A Grand Don’t Come For Free28 Aug 2010, by Uncategorized in
Sheltered by a stand of trees, we didn’t quite wake up as the sun rose over the eastern shore of Lake Baikal this morning, but we were up and back on the road as early as we could muster after a full day of driving the day before. Driving along the lake reminded me a lot of driving north up the Puget Sound, with lots of evergreen trees surrounding us. By 9am we were speeding our way to Ulan Ude. Well paved roads allowed us to cross nearly 400 klicks in 4 hours.
Turning south to Kyaktah at lunch time, the landscape changed as if we had crossed a border, but we still had more than 200k to go. What was happening was Irkutsk Oblast giving way to the Buryat Republic… both states inside Russia, but with Buryatia really having the feel of Mongolia already. The Buryat people are Mongolian and we started to see Mongolian writing, Ovoo’s (rock shrines with blue banners tied to them) and the odd Ger or two. The flat expanse of Siberia lay behind us as the rolling hills opened up, lined with evergreen trees where the road cut through the forested hills. The road was good enough that we could go pretty fast, but not so good that we didn’t have to avoid pot holes and animals… this was real rally driving again. We only slowed down a few times for towns & police checks (“documents please, ok, carry on your way”), and by 3pm we were exiting the Russian border at Kyaktah.
Everyone was pretty thrilled with excitement. We had just completed this really amazing driving section of the rally, and now we were finally about to cross into Mongolia, our last crossing before going home, and make our way to Ulaan Baatar to be re-united with Kim. I couldn’t wait to see her and hold her in my arms again, and everything was going amazingly to plan.
Until we hit the Mongolian border that is. The Mongolian border was necessarily a little trickier than the rest, because now we are importing the vehicles for donation, and have to make sure all the right paperwork is complete before we can move on. We couldn’t do that however, because we were told we couldn’t “make declaration”. We tried and failed for about 30 minutes to find out *why* we couldn’t make the declaration today… and were constantly told we had to come back tomorrow… come back from where!? Were we camping out at the border or what? Well, we’d find out later that we could not camp there, but that’s beside the point. Eventually we were told that the customs agent who does the declaration was “absent”. Why? The border is open! She was “on holiday”. And there is nobody who can do her job when she’s on vacation or sick? Does all traffic from Russia wait on the word of this one woman? It seemed like there were other people who could in fact do the job, and as we talked to more people we were told they could but they were “too busy”. Really frustrating. We begged to call her or find somebody who could process the customs declaration, when out of the blue she just shows up! With all the time wasted, it was getting late and the border was almost closing. Even though she was finally present she tried to also tell us “tomorrow, tomorrow”, because the border was closed. We explained we’d already been here for 3 hours and pointed at the clock because the border was not in fact closed yet. So she reluctantly started doing the paperwork… hunting and pecking at the keyboard, laboriously entering our car details into the computer one painstaking letter at a time.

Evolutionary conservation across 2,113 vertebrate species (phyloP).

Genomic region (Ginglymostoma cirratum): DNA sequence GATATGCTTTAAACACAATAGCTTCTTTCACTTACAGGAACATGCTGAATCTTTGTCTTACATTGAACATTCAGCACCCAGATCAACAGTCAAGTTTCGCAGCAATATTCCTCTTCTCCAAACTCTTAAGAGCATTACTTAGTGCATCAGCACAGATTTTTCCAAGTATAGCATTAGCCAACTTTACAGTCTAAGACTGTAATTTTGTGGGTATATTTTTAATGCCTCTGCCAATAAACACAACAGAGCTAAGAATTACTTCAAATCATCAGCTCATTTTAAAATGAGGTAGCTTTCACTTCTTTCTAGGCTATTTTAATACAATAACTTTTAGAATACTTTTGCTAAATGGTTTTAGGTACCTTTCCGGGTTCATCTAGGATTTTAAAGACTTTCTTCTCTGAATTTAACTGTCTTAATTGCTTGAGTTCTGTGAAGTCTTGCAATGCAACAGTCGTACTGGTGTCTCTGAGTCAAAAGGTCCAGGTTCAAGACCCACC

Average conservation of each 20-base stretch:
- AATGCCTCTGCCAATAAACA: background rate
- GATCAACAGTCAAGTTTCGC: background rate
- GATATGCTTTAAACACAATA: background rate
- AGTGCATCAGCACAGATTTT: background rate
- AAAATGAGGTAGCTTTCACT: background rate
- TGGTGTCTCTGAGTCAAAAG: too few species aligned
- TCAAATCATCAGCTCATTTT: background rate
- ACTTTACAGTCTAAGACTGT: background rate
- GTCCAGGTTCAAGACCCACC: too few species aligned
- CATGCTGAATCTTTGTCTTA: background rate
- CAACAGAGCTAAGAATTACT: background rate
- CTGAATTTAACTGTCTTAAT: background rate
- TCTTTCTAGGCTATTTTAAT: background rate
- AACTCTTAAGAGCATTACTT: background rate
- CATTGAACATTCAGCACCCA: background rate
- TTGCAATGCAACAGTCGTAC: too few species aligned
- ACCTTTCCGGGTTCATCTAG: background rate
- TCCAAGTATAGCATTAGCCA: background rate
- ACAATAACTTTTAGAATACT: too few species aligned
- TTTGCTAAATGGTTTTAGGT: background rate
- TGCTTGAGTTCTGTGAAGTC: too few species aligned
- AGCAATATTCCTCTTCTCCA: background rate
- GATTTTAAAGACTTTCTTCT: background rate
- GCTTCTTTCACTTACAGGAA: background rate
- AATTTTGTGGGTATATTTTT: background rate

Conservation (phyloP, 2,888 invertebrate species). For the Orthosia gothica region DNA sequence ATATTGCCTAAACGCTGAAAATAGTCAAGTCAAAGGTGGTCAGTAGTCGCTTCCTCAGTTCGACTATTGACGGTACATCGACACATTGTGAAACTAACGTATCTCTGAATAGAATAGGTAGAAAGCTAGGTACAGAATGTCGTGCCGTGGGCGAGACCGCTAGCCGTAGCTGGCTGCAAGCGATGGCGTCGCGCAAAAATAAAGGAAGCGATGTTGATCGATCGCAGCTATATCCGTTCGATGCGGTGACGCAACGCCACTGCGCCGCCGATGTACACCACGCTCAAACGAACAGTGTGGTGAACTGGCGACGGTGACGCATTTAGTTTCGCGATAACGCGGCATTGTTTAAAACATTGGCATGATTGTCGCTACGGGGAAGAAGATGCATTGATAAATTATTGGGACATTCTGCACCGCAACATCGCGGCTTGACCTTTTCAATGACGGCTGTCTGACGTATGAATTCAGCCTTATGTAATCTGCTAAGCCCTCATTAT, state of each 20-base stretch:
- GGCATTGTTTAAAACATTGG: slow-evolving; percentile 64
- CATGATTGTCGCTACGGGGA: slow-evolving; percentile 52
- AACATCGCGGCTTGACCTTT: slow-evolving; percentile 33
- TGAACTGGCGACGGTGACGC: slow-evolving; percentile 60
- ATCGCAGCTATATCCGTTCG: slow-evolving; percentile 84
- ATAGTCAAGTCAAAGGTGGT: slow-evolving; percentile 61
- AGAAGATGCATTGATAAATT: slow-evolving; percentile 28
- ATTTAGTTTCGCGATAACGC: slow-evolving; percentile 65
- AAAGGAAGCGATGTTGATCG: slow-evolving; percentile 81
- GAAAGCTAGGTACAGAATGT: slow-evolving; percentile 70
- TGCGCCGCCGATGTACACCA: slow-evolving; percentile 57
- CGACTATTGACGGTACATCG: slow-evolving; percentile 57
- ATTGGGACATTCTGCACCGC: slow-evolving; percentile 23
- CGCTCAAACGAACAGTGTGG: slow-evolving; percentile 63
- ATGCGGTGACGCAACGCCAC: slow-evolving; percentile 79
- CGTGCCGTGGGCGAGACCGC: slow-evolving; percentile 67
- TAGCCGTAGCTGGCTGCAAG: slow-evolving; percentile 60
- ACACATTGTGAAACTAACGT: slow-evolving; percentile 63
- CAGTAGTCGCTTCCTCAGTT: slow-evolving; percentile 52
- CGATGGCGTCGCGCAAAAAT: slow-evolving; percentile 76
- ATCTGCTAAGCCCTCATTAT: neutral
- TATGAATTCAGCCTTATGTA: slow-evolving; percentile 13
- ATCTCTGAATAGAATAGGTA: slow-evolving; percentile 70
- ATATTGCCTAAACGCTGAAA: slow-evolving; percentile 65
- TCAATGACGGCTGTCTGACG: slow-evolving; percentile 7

Then there was a new twist. Only one of the cars had customs duty paid. It seems the Adventurists neglected to pay duty on both of our cars!! Why? I have no idea. We paid them our registration at the same time, our deposit at the same time. There is absolutely no reason duty on both cars should not have been paid at the same time. Somebody’s clerical error somewhere was keeping us at this border. Thanks a lot guys. I called the Adventurists and was told that if we paid the duty ourselves in cash, we could be reimbursed. Customs duty: $1007. Tom and Jean and I scraped together our emergency stashes of cash and had $1k ready to go. But this had to be converted to Tugrog, so we ran down to the exchange desk to get 1.3 million Tugrog… bank closed, come back tomorrow. Seriously!! This was the deal breaker. They absolutely would not exchange our money after 7pm, and we could not pay for the duty in dollars. No negotiating. We begged her to take our money and exchange it herself in the morning. We offered to pay “extra fees”. We tried everything. Anything to get through this border and make it to UB tonight. Nothing doing. The border guards had all gone home, and nobody would even look at our paperwork to let us through even if we could pay. Truly, a grand don’t come for free. The day started out so well, only to lead to such disappointment.
Hastily we packed some of our gear out of the car (laptop. satellite, sleeping bag) and walked a kilometer into town for a cheap hotel and a bite to eat. I was able to get a hold of Kim at her hotel and explain this miserable situation. We’ve had a few hours sleep and it’s time again to head back and start all over. I can only hope there are no hangups due to it being Sunday now, and they can process us and get us on our way.